Oklahoma Supreme Court prepares to weigh in on precedent-setting religious charter school lawsuit

 

An attorney defending the Oklahoma’s charter school board wasted no time identifying the primary issue before the Oklahoma Supreme Court.  

“This is whether the operation of a charter school violates the establishment clause,” said Philip Sechler, representing the Oklahoma Statewide Virtual Charter School Board.  

The board’s approval of St. Isidore of Seville Catholic Virtual Charter School last year catalyzed a controversy in the Sooner State that could pave the way for the nation’s first religiously affiliated charter school. That means the case has national ramifications and could reach the U.S. Supreme Court.  

The high court sidestepped the issue when it declined last year to review a 2022 appellate court decision that said charter schools were state actors. Other federal circuits have issued conflicting decisions. 

Experts have said Oklahoma Attorney General Gentner Drummond’s lawsuit to stop St. Isidore could bring the issue of public schools operated by religious groups back to the nation’s high court to settle.  

On Tuesday, the Oklahoma Supreme Court took center stage for a case that has split the state’s top Republicans and frayed relationships within the diverse national charter school movement. 

Drummond argued that St. Isidore is a public school and is subject to the same rules as the state’s other charter schools, which include being non-sectarian and tuition-free for families.  

Yet in its application to open a new school, it “promises to   be “Catholic in every way, Catholic in teaching and Catholic in employment.” Drummond added that the school requires the principal to be a practicing Catholic, while the state’s public schools cannot limit hires to members of one faith. 

The Oklahoma Catholic Church and the state, he said, “have formed an actual union” that “eviscerates the separation of church and state” and violates Oklahoma’s constitution and charter school laws. While the U.S. Supreme Court may very well decide someday that public schools can be religious, the state court is limited in this case to a decision based on state law. 

Attorneys for the statewide charter authorizer and for St. Isidore, which is intervening in the case, argued that the state does not control charter schools, as Drummond argued. Charter schools are public schools designed to be run by private organizations given autonomy to foster innovation. 

“It has its own facilities, its own bank account, its own ability to raise funds and enter contracts in its own name,” Sechler said. “Being a public school does not make St. Isidore a state actor.”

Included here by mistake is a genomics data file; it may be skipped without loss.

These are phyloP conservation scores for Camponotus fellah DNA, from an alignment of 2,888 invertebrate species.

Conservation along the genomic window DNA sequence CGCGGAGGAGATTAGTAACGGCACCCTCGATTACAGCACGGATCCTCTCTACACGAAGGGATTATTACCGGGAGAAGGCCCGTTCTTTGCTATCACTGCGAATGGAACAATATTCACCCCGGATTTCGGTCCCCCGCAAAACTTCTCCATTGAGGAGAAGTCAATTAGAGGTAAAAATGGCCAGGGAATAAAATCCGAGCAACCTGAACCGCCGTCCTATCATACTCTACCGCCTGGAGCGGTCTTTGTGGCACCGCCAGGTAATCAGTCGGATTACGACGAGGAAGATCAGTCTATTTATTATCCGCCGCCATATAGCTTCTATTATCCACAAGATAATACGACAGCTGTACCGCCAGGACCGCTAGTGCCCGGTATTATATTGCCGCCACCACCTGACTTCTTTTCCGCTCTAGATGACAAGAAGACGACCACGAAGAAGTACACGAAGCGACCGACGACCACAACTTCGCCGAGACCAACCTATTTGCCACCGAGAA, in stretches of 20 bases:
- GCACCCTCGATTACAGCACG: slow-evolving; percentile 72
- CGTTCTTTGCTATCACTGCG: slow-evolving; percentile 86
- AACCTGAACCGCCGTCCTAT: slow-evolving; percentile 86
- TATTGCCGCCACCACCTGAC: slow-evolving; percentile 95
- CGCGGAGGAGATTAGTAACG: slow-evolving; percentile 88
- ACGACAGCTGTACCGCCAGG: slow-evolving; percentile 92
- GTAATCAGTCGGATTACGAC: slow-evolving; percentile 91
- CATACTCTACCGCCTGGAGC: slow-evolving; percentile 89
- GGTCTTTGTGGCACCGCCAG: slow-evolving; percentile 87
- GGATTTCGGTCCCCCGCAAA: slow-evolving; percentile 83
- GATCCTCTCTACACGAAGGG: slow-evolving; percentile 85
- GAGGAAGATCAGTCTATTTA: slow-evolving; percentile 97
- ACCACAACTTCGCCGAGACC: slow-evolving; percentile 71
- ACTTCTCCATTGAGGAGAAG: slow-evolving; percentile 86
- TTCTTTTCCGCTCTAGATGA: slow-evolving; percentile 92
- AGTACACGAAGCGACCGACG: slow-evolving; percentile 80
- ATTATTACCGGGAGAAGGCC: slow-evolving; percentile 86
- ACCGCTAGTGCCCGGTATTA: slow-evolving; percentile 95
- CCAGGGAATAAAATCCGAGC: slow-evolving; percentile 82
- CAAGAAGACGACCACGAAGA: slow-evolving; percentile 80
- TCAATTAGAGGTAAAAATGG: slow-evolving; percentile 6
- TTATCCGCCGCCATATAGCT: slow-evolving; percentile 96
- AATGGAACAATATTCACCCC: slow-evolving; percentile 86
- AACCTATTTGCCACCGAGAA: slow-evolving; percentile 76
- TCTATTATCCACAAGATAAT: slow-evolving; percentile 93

Sechler also pointed out that charter schools hire their own staff, design their own mission statements and academic programs, and determine their own teaching methods. He added that no student is required to attend charter schools. 

 He said that operating under a state contract said, “does not make it a part of the government.” 

Justices peppered the attorneys with questions throughout the arguments, including why using government funds to pay religious hospitals and allowing state scholarships to be used for religious colleges were constitutional.  

When justices asked about the recent trilogy of U.S. Supreme Court decisions that struck down bans on religious schools’ participation in state school choice programs, Drummond said those organizations were private, with funding going to families who could choose where to spend it. Justice Dana Kuehn asked if public religious schools should be allowed as counterweights to secular public schools that “expound [ideologies] outside ABC and 123.” 

“Does that open the door for a charter school to have a religious component if the public school has an anti-religious component?” she asked. 

Justice Yvonne Kauger expressed concern that a U.S. Supreme Court decision in favor of religious charter schools would open the door to many religious organizations seeking to open publicly funded schools. 

“When this all comes down – Katie bar the door – everybody would be affected,” she said. “Are we being used as a test case? It sure looks like it.” 

 St. Isidore attorney Michael McGinley assured the court that St. Isidore was not intended to be a test case but instead was an effort to meet the needs of families. He said many students in rural areas live too far away from in-person Catholic schools.  

The state’s existing school choice scholarships, he added, won’t cover the entire cost of education, leaving low-income families to make up the difference. A charter school would solve that problem. 

“Voucher programs are wonderful,” he said, “but they’re not perfect.” 

 


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BY Lisa Buie

Lisa Buie is senior reporter for NextSteps. The daughter of a public school superintendent, she spent more than a dozen years as a reporter and bureau chief at the Tampa Bay Times before joining Shriners Hospitals for Children — Tampa, where she served for nearly five years as marketing and communications manager. She lives with her husband and their teenage son, who has benefited from education choice.